Tackling Big Cross Stitch Projects; Tips for the Adventurous Stitcher

Tackling Big Cross Stitch Projects; Tips for the Adventurous Stitcher

Posted by Tracey M. Kramer on 20th Sep 2018

Who’s Afraid of the BIG projects?  Are you ready to tackle that big cross stitch project that has been waiting in the rear of your closet?  Big projects can be intimidating, but they don’t have to be.  One of the things that keeps you from wanting to get started is deciding what to use to hold your fabric in place while stitching.  It can be overwhelming at times, but if you are able to pick out a frame or method of containing the project, half the battle is over.

The first thing you have to do is get all of your supplies you will need for stitching. Get all of your floss together for the project.  I personally use what is called a project box that holds all of my floss for that particular project.

Next, decide what you will use to hold the fabric in place.Large wooden dowel floor frames such as K's Creations Stow-away Portable Floor Stand which is what I have (can adjust up to 26 inches), and the lap frame with scroll frame or clamp (will adjust to 34 inches), and if you still prefer to work on a frame for an even larger project, a large floor model rug frame could be used as a stand-in for your larger projects—not just for cross stitch, but also for needlepoint tapestries.

Now if the stitching project is even larger, (like for a table cloth to fit a very large table or a blanket for a king-size bed), then your best bet would be to use a Q-snap frame of some sort, or a large embroidery hoop.  That way, the framing can be moved to whatever location you want provided you use binder clips or pins to keep the fabric off the ground and free from getting dirty.  To give you an example, I have a narrow needlepoint project that is approximately 15 inches in width and nearly 40 inches long.  I have a frame big enough for the project; however, because of the project being so long, I cannot wrap all of that canvas up in my scroll frame as the frame will lose traction due to the thickness created from the length of the canvas wrapped around it. So, to keep the extra canvas out of the way, I’ve affixed binder clamps to the bottom sides and they work perfectly.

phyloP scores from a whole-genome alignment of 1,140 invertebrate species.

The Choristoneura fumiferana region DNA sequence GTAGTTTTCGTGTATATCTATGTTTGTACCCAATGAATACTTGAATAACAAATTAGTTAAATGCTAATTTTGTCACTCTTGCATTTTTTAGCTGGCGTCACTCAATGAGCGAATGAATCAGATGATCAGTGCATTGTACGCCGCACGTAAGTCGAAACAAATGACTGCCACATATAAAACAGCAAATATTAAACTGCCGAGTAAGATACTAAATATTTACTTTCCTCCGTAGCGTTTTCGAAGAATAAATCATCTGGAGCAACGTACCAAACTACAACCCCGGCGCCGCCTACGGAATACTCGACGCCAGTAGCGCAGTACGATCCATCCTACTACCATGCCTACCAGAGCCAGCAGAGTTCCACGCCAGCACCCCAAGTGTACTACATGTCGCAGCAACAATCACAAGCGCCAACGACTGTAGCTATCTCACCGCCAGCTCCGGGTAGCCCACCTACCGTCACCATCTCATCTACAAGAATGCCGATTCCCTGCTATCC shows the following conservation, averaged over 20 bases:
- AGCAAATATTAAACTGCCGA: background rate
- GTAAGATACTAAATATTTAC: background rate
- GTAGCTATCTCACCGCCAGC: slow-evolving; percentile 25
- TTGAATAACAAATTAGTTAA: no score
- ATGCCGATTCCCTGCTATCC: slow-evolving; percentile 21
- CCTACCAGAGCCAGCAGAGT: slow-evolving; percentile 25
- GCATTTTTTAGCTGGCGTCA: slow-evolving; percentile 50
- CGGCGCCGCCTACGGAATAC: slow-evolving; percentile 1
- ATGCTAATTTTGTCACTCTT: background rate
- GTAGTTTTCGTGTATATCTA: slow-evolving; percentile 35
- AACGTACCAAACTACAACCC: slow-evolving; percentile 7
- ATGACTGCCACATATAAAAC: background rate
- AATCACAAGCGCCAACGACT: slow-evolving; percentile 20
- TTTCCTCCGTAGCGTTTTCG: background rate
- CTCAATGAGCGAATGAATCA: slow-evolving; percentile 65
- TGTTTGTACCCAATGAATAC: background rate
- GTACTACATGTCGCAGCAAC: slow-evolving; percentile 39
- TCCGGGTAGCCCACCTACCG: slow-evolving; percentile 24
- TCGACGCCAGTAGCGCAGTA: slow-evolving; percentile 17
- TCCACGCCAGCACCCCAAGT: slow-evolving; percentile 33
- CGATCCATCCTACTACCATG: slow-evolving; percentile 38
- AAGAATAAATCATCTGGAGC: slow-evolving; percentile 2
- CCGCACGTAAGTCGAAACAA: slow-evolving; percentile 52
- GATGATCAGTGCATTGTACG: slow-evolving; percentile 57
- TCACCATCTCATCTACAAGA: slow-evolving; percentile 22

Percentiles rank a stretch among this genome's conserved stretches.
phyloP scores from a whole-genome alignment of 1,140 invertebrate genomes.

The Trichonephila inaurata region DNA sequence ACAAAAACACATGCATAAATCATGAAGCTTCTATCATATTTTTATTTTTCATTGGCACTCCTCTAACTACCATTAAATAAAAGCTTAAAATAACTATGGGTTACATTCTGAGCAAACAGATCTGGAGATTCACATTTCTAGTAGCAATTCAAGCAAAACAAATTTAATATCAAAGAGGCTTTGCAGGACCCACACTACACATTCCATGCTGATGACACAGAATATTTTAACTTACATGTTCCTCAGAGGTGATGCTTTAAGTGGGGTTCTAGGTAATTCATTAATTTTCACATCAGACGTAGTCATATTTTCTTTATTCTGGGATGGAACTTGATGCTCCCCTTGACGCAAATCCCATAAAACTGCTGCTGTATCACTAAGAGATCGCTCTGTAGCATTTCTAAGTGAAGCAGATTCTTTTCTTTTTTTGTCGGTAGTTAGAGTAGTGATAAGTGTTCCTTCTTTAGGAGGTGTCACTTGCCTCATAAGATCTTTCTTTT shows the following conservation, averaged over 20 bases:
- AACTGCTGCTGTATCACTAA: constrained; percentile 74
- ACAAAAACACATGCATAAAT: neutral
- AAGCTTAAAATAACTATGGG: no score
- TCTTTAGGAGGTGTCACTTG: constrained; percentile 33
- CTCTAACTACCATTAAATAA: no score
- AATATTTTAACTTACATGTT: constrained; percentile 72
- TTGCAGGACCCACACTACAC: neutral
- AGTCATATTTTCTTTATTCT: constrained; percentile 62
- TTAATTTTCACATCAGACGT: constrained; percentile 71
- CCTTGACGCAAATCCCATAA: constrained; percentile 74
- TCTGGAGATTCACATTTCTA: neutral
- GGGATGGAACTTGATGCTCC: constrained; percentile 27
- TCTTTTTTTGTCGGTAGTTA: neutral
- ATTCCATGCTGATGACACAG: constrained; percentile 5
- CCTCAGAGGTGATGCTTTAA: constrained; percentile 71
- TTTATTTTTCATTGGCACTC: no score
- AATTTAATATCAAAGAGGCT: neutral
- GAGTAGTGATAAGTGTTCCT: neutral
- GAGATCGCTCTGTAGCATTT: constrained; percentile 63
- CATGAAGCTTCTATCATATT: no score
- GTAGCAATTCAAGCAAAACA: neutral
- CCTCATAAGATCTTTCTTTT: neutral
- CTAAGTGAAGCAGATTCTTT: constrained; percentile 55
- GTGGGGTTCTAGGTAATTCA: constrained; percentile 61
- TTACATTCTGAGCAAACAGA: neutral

1. Q-Snap Frame:

    1.  Embroidery Hoop

    Since you are working on a large project, it’s important to pace yourself. Either you can work on it exclusively or when you get tired of it, switch to something more short-term and then go back to the larger project. Whatever works best for you is fine as long as     you enjoy your project!